For 26-year-old Dylan Jacob, being a business owner ‘is all about doing whatever it takes to make something happen’. And he’s one to know.
To say he started early in business would be an understatement. When he was a little boy, he earned money carrying out basic gardening tasks for his neighbours and clearing their driveways of snow. By his early teens, he was working at his grandfather’s electronics repair shop for TVs, VCRs and DVDs – an experience that instilled in him the values that have made his subsequent businesses a success.
‘My grandpa emigrated to the US from Ramallah in the fifties,’ he says. ‘He started this TV repair shop that he ran until he retired at 80. He always went above and beyond for customers, he knew all of them by name and he had relationships with them – he knew their stories.’
Soon, Dylan started his own electronics business, repairing mobile phone parts. ‘I just went on to YouTube and found a channel with all these tutorials about how to fix all these different devices.’ By the time he was 14, he was making around $20,000 a year.
It was fun while it lasted, but Dylan quickly recognised that more people were starting to do the same thing as him. So he started buying defunct handsets, fixing them up and selling them on. He scaled the resale business all over the US, working with about 150 shops and making $300,000 in sales annually.
‘And then my mom got a tax bill for the sales I had been doing on her account,’ Dylan laughs. ‘She was on the hook for $10,000. I paid it, sure, but she said I had to set up something legitimate. So that was when I started doing research on how to form a limited liability company [LLC].’
Soon, he started another company in Indianapolis, Vicci Design, selling glass tiles. ‘I had a nest egg of $100,000 when I was 19 and I felt safe trying to pursue business ownership. I wanted to be a serial business owner. I wanted to create and build businesses, and then sell them.
‘As a business owner, everything’s a learning experience,’ he continues. ‘Every time I’m approaching a milestone, it poses a whole new set of problems. And I’m a problem solver; it’s what I enjoy doing. Starting from the ground up of forming an LLC, creating a business bank account, paying taxes – these are all just things that I learned through the process itself.’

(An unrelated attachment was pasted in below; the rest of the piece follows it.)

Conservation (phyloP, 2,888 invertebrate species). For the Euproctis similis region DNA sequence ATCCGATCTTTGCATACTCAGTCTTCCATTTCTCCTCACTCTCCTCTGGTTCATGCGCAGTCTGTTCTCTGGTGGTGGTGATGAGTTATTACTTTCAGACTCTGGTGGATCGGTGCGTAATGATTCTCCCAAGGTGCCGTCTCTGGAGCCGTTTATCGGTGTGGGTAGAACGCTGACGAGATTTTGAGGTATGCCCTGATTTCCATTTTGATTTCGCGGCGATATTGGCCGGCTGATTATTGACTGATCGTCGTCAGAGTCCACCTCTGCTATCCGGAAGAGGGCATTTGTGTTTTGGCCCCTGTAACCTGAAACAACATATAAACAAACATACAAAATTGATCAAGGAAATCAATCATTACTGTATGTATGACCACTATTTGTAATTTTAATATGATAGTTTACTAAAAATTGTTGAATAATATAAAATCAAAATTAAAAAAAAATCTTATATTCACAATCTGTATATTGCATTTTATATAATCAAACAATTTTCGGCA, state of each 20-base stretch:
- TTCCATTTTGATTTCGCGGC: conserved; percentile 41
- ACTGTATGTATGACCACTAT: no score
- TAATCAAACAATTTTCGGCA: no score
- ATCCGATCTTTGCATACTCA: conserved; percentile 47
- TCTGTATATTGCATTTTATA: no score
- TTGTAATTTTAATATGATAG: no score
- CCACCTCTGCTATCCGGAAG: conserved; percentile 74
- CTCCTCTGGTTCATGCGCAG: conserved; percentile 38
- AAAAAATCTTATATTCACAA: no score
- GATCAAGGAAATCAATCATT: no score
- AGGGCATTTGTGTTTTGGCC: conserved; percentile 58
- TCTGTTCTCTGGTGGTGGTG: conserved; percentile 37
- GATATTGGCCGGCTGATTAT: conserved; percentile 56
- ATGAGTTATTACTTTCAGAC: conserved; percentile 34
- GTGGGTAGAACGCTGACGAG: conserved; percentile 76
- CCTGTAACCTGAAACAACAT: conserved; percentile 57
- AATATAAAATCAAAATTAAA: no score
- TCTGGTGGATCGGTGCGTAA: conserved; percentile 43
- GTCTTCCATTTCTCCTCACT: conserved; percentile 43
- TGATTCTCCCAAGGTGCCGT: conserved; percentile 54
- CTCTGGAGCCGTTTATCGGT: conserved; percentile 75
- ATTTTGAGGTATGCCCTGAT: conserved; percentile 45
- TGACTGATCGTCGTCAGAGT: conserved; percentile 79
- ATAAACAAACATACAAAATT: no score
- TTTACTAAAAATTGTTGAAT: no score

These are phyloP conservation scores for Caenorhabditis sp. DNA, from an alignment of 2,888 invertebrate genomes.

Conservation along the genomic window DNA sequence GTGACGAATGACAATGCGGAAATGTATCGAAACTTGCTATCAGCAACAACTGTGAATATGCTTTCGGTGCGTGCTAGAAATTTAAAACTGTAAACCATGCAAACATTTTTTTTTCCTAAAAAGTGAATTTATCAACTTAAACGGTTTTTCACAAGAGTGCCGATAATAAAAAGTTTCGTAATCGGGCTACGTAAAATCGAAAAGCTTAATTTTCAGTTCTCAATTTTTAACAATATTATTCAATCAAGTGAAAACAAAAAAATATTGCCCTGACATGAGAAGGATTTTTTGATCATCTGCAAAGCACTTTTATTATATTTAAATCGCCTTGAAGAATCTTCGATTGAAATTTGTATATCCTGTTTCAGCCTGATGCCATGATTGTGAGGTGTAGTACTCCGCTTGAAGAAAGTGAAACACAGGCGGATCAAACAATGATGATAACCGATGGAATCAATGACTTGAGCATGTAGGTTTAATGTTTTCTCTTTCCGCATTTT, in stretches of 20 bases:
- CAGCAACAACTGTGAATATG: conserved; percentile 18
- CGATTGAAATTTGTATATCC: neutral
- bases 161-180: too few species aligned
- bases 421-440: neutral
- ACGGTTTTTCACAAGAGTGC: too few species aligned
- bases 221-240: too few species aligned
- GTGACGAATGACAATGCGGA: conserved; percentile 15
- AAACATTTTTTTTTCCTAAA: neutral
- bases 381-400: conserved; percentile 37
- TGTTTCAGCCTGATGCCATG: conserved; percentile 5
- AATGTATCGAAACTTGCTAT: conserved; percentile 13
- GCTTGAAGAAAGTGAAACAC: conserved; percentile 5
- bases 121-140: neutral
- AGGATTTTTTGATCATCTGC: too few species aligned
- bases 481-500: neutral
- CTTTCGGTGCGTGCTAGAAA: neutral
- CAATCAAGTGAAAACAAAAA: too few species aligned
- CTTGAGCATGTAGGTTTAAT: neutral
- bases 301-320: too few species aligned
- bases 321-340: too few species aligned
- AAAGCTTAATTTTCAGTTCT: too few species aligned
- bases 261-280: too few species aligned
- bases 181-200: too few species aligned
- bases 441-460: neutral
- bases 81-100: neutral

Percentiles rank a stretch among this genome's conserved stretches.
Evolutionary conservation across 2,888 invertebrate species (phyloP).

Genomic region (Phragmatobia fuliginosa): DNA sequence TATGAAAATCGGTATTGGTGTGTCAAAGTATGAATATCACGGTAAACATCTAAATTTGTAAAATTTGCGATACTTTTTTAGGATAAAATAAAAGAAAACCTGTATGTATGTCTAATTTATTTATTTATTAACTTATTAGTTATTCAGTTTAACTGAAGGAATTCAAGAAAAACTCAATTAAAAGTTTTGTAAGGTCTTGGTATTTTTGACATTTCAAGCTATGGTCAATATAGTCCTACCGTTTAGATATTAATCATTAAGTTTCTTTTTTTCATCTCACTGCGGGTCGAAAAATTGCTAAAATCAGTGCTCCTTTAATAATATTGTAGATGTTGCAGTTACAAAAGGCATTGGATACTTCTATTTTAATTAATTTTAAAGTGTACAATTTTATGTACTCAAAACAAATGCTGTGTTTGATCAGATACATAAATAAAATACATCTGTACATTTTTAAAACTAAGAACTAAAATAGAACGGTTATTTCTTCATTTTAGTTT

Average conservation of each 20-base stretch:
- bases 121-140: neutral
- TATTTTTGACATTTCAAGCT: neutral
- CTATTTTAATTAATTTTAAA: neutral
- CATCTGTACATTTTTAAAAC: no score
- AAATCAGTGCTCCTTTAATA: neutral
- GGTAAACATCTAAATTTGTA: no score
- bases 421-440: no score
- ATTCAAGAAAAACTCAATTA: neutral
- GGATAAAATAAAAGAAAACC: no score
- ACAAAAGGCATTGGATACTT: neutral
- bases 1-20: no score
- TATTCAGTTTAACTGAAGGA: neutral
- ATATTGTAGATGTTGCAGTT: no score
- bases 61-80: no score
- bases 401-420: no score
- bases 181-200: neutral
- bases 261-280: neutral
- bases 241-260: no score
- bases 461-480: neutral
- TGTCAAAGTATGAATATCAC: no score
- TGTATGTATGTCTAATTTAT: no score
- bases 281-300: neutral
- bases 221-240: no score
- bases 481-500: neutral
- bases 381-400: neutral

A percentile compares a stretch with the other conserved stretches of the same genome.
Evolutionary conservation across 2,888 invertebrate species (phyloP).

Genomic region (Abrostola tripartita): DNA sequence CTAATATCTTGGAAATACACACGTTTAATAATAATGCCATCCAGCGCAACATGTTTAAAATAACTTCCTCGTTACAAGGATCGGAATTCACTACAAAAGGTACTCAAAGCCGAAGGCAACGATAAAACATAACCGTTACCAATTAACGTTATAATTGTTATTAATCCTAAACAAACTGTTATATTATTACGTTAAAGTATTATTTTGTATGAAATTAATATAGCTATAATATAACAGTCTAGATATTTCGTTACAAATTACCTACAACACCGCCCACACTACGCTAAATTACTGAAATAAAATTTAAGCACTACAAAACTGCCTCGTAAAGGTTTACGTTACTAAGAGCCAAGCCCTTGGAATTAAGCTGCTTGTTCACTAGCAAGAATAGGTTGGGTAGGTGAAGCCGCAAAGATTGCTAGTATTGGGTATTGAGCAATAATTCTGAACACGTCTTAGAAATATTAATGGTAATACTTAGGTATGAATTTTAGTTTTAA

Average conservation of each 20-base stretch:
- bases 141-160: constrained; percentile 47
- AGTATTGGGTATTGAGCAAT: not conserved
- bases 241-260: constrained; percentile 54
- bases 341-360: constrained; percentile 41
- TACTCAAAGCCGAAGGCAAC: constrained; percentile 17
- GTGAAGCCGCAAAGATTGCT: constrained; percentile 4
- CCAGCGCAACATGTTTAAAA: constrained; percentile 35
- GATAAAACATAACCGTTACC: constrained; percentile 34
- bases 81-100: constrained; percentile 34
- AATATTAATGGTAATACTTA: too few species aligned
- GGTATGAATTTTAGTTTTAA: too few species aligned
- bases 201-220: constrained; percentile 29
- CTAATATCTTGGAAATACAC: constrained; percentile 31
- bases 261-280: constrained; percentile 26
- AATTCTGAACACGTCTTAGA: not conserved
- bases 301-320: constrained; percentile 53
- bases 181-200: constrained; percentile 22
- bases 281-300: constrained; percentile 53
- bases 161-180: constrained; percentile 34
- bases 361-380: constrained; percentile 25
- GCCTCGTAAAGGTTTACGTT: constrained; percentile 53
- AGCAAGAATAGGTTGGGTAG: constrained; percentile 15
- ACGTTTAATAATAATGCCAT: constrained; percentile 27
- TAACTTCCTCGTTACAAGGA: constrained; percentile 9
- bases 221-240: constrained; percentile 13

Aged 21, he was drinking the end of a beer that had become too warm for his liking when he came up with the idea for BrüMate, an insulated-can that keeps liquids cool for long periods of time. He recruited an engineer before flying to China to find an appropriate factory.
BrüMate went from $2.1 million to $20 million to $33 million in sales in the first three years. ‘I knew this would be a hundred-million-dollar business very soon,’ says Dylan. ‘I was holding onto a rocket ship for dear life, figuring things out as I went.’
But cash flow always remained an issue and, last September, BrüMate received $20 million from San Francisco Equity Partners. The extra help with operations and logistics, as well as a bunch of new hires, has freed Dylan up to pursue his real interests in the company. ‘I’m fully focused on product development, marketing, and I’m not being sidetracked by doing these little tasks all over the business.’
So, what’s next? ‘I grew up in a little town in Indiana, which is mostly farmland and not a lot of stuff to do,’ says Dylan from his base in Denver, Colorado. ‘The concept of me being a business owner was like being in high-school acting classes and thinking I can go to LA and become a movie star.’
He thinks his next venture might not even be a business. ‘It’ll be along the lines of consulting or starting a very small investment group with other founders my age. As long as I’m being consistently challenged – and able to build and create – I’ll be happy.’
This article was first published in Courier issue 41, June/July 2021. To purchase the issue or become a subscriber, head to our webshop.